On August 3, 1959, the first Moscow International Film Festival opened.
As a matter of fact, the festival was born in 1935, on Stalin’s personal order, and was conducted by the outstanding Soviet director, Sergey Eisenstein. First prize was awarded to “Lenfilm” movie studio with its releases of “Chapaev”, “Maksim’s Youth”, and “The Peasant”. Second prize went to French director Rene Clair for his anti-fascist “Le Billionaire”, and third place was occupied by the Walt Disney Company with its “Three Little Pigs”, “Mickey the Conductor”, and “Penguins” cartoons. The statement read that, “Cartoons by Walt Disney are the paragon of art, thanks to high artistic quality, graphics, and exceptional musicality.” Successful though it was, the festivals were never again held under Stalin.
The modern version of the festival was revived in 1959, under Nikita Khrushchev, after he launched a campaign of peaceful co-existence with the capitalist world in 1956. The next year, Moscow hosted the first Youth and Student Festival, followed by the revived Film Festival, with the motto “For humane cinematography, peace and friendship among people!” no other time could have been better for the festival to open, for both political and artistic reasons. Firstly, the post-Stalinist, “thawed”, Soviet Union had become an attraction for foreigners. Many films, which never made it to other festivals, were on display in Moscow. Secondly, it was the gate to the 1960s, bringing the revival of cinematography, as the movie industry worldwide gleamed with new outstanding names.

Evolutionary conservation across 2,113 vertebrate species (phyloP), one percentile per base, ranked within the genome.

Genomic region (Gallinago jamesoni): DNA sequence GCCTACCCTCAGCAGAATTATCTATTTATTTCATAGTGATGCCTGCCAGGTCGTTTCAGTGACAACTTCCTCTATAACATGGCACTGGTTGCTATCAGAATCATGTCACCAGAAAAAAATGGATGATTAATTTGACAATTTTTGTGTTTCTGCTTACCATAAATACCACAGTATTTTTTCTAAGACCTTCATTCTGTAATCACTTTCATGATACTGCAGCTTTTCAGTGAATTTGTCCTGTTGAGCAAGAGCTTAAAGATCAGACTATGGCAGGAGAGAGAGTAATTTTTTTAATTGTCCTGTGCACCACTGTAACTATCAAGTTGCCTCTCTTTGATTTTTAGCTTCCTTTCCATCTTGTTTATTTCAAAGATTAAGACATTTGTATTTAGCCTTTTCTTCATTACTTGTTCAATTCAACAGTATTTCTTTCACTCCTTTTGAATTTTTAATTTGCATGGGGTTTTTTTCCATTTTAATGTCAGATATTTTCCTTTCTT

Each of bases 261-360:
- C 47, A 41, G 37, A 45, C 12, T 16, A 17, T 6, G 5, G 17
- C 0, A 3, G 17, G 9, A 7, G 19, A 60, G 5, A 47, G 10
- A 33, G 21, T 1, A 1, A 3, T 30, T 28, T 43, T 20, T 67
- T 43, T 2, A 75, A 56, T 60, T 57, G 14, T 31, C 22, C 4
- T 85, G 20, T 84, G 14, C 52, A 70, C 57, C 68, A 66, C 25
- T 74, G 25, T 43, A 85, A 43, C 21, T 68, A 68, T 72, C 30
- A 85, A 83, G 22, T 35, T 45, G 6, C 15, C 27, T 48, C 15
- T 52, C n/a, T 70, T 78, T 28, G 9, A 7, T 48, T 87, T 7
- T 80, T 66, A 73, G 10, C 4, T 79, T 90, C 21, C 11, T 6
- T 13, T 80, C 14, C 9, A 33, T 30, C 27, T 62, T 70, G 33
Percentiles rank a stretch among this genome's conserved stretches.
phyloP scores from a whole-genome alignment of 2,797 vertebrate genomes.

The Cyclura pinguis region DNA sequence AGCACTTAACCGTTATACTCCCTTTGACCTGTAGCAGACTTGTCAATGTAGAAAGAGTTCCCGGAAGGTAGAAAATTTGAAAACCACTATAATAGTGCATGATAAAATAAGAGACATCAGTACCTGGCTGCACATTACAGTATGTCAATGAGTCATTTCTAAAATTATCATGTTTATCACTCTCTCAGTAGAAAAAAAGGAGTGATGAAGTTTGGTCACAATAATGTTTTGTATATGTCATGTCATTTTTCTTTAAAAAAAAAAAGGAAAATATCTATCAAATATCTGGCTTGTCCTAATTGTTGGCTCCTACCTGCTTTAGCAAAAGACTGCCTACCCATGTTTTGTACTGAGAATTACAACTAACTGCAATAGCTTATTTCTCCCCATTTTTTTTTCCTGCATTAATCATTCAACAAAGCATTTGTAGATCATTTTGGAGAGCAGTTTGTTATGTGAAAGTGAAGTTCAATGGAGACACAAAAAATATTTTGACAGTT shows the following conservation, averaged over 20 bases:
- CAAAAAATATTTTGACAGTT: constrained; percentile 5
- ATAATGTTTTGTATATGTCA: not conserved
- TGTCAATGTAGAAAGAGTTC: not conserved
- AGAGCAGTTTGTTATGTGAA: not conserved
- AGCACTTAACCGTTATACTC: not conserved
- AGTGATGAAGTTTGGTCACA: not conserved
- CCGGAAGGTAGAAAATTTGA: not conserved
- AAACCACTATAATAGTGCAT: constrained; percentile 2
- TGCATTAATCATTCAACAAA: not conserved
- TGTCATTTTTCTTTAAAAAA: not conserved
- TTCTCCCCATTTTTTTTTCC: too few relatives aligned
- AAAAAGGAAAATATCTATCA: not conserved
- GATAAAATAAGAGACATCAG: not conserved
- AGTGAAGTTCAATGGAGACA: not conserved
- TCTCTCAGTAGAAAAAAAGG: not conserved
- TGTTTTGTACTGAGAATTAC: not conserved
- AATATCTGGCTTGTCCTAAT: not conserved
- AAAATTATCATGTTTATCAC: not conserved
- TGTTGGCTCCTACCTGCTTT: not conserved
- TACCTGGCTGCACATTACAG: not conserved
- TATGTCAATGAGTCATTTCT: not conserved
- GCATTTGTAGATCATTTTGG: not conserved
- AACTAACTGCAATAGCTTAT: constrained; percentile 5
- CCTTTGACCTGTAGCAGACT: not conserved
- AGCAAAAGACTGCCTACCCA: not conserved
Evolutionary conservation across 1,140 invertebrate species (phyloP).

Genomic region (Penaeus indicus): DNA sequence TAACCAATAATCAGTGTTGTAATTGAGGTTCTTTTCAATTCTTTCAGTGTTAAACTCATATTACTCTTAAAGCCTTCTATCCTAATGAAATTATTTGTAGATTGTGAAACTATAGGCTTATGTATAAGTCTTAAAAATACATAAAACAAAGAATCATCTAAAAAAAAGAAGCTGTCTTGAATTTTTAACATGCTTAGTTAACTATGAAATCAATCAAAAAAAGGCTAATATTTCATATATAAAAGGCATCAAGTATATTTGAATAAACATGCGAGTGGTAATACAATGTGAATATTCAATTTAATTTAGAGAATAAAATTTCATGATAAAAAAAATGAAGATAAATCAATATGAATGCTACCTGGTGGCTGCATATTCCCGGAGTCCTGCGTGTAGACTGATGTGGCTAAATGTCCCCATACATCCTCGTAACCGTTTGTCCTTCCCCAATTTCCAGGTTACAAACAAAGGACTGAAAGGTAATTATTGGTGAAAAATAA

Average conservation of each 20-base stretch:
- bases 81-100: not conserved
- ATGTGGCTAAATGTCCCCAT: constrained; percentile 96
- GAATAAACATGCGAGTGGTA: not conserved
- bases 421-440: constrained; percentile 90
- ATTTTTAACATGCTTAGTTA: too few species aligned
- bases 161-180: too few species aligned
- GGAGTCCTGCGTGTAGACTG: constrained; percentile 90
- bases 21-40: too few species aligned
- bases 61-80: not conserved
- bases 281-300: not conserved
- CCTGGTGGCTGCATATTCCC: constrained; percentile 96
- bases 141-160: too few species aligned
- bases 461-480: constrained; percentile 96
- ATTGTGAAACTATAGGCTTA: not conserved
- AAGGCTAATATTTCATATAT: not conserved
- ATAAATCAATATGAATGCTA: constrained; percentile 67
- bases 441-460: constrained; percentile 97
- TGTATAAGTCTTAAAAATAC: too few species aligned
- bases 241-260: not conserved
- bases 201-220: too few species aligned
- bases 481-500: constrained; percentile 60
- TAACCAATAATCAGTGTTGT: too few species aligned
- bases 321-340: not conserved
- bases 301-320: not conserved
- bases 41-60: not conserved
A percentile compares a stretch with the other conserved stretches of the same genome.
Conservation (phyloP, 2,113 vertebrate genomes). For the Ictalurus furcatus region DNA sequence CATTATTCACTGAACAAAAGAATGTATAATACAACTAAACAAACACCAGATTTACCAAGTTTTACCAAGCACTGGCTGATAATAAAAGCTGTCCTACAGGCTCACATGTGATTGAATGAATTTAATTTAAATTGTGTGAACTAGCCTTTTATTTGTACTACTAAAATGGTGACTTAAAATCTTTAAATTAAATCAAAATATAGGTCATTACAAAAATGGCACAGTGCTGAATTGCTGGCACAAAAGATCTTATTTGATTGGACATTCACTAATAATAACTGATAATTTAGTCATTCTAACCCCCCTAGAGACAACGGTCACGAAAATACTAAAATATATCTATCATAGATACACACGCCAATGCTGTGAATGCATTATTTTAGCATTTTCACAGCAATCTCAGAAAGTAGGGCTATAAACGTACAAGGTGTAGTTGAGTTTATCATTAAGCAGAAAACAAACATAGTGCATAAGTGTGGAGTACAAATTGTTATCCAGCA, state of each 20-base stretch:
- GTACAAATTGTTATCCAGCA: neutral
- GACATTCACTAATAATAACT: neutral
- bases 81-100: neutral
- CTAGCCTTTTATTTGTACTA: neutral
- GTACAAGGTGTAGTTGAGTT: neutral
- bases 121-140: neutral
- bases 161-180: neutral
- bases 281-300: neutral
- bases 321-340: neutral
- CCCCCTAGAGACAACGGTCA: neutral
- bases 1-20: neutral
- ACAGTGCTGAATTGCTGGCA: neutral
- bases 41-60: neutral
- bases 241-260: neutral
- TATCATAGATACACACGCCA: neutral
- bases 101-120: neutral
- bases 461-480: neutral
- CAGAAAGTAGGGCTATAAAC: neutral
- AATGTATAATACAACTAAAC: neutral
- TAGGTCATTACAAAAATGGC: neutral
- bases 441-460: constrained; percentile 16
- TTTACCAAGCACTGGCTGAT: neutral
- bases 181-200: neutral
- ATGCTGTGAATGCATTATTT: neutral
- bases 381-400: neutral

In Soviet times, the Moscow Film Festival was distinguished from others as having the largest number of films on display. Along with the actual contest, it also offered a number of minor contests for beginning directors, as well as various conferences, seminars, and creative labs.
The early festivals, however, were not fully appreciated for the chance they offered to get to know the “exotic” productions. The Soviet intelligentsia scorned the “Vietnamese propaganda” or “Egyptian nonsense”; such movies were offered for a reduced price in addition to the desired Western premiers. Today, however, such a stand would seem unwise at the very least. Iranian, Thai, and Chinese films are acknowledged hits, and from the modern point of view, the Moscow Festivals of the 1960s were a treasury of art-house cinema.
Very popular and warmly received by the international cinema community, the festival welcomed renowned guests like Gina Lollobrigida, Catherine Deneuve, Robert de Niro and Richard Gere. When Federico Fellini won the prize for his “8 ½” in 1963, he said, “I have 270 international awards, but this one is the most precious to me, because I got it in a Socialist country, in the Soviet Union.”
Toward the 1990s, however, the Soviet Union was losing its novelty, while at the same time the country started to plunge into economic chaos, the conditions of which were not at all favorable for the movie industry. At the time the festival was having a hard spell, barely surviving the ceaseless conflicts between the sponsors.
Today the festival has regained its popularity and significance, becoming one of the most important of Moscow’s annual artistic attractions.